ISLAMABAD - In her remarks to a German broadcaster on the sidelines of the Munich Security Conference last week, International Monetary Fund (IMF) managing director Kristalina Georgieva set out the agenda for good fiscal governance in Pakistan.
“What we are asking for are steps that Pakistan needs to take to be able to function as a country and not to get into a dangerous place where its debt needs to be restructured,” she said.
Her advice: Tax those who are earning well in both the public and private sectors, and give subsidies to only the poor who actually need it. That the IMF chief’s statement has come at a time when Islamabad is struggling hard to close the deal with the international lender for the restoration of the loan programme, amid fears of defaulting, shows that differences between the two sides are far from settled.
From her talk, it has also become evident that the IMF is not satisfied with the increase in the consumption tax rate and wants the government to enhance income tax on the rich.
But it is still uncertain whether the IMF is asking only for an increase in income tax rates on existing taxpayers or is pressing for broadening the net and pulling in all those who have evaded paying their dues or who have under taxed incomes from real estate, retail, agriculture, etc.
Hopefully, this should become clear in the coming days.
The more important question focuses on whether Prime Minister Shehbaz Sharif’s politically embattled government is ready to take the plunge and risk the anger of his party’s core constituents from the retail and real estate sectors, and withdraw the massive energy and tax subsidies given to powerful factory owners.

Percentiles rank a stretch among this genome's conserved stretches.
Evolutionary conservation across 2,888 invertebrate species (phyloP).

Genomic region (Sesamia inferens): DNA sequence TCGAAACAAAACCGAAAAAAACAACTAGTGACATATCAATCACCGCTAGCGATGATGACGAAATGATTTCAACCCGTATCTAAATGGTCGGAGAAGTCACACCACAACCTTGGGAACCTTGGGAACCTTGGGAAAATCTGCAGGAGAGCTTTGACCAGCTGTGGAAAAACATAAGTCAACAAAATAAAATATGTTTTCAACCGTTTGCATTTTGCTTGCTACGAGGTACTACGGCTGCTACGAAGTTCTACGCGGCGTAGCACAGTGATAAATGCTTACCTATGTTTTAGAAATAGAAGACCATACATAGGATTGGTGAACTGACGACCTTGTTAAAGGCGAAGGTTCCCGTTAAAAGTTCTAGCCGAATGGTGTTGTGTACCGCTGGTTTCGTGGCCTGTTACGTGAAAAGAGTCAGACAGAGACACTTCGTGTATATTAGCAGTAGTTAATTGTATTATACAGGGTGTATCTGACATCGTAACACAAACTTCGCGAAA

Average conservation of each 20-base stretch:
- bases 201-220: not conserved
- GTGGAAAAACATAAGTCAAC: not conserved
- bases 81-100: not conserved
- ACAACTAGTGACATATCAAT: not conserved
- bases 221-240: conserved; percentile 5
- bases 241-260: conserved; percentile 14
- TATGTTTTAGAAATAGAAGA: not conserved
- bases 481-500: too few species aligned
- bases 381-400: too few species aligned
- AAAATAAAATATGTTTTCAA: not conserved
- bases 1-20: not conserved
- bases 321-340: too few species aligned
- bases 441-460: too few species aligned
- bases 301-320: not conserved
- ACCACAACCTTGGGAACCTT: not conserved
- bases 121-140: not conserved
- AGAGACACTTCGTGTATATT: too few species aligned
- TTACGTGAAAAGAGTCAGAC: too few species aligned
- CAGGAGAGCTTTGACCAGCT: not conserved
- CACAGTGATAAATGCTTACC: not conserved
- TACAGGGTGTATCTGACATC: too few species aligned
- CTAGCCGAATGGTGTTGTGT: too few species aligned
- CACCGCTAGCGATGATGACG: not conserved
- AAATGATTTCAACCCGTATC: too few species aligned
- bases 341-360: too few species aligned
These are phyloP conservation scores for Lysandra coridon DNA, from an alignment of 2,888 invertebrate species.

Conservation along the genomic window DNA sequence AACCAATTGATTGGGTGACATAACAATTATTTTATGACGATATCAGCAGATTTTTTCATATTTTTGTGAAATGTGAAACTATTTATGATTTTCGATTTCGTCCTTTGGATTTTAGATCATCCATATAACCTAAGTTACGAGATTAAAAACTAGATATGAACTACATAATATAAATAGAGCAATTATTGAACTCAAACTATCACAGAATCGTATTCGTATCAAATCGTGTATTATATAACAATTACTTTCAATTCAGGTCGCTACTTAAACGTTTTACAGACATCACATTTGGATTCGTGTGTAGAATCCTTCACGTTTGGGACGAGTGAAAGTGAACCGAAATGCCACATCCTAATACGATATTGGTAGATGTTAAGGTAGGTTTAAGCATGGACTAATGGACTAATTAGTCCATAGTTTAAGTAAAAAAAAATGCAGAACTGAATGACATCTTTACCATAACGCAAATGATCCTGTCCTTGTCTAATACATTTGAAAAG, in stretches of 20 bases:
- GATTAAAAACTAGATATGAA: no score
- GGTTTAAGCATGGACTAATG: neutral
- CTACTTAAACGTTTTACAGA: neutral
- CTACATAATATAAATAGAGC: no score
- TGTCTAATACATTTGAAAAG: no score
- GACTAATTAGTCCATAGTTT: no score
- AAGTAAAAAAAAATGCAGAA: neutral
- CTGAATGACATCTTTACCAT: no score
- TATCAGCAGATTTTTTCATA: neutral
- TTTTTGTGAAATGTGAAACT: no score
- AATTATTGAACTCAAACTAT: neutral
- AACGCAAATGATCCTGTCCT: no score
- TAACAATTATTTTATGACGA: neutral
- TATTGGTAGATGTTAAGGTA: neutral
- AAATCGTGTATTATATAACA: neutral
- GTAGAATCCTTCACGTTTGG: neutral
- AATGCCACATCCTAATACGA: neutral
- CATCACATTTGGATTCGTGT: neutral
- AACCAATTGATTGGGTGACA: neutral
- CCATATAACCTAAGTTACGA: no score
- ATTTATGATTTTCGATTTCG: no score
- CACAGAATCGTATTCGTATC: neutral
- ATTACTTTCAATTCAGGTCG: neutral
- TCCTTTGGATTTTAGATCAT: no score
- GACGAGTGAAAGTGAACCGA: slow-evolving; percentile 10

So far, the government has shown virtually no signs of embarking on this “difficult” route, as it fears the electoral repercussions of annoying its vote bank.
Rather, the rulers are trying to meet the IMF’s revenue condition through enhancing indirect taxes, even though they are fully aware that the move will heap further misery on low-income households that are already contending with the effects of soaring inflation.
This is not what any caring government would do in a country that has the world’s second-highest number of out-of-school children, where nearly 10 million youngsters suffer from stunting because of chronic malnutrition and undernutrition, and where 70 per cent of households have no option but to drink germ-infested water.
The ongoing economic crisis has increased financial and gender disparities. The main purpose of a good tax policy is to bridge these gaps and to reduce economic differences by directly taxing the affluent.
Sadly, our tax structure is geared only to further enrich the wealthy, and they are the ones who control politics, directly or indirectly. Without a just socioeconomic order, the challenges will only grow. DAWN/ASIA NEWS NETWORK
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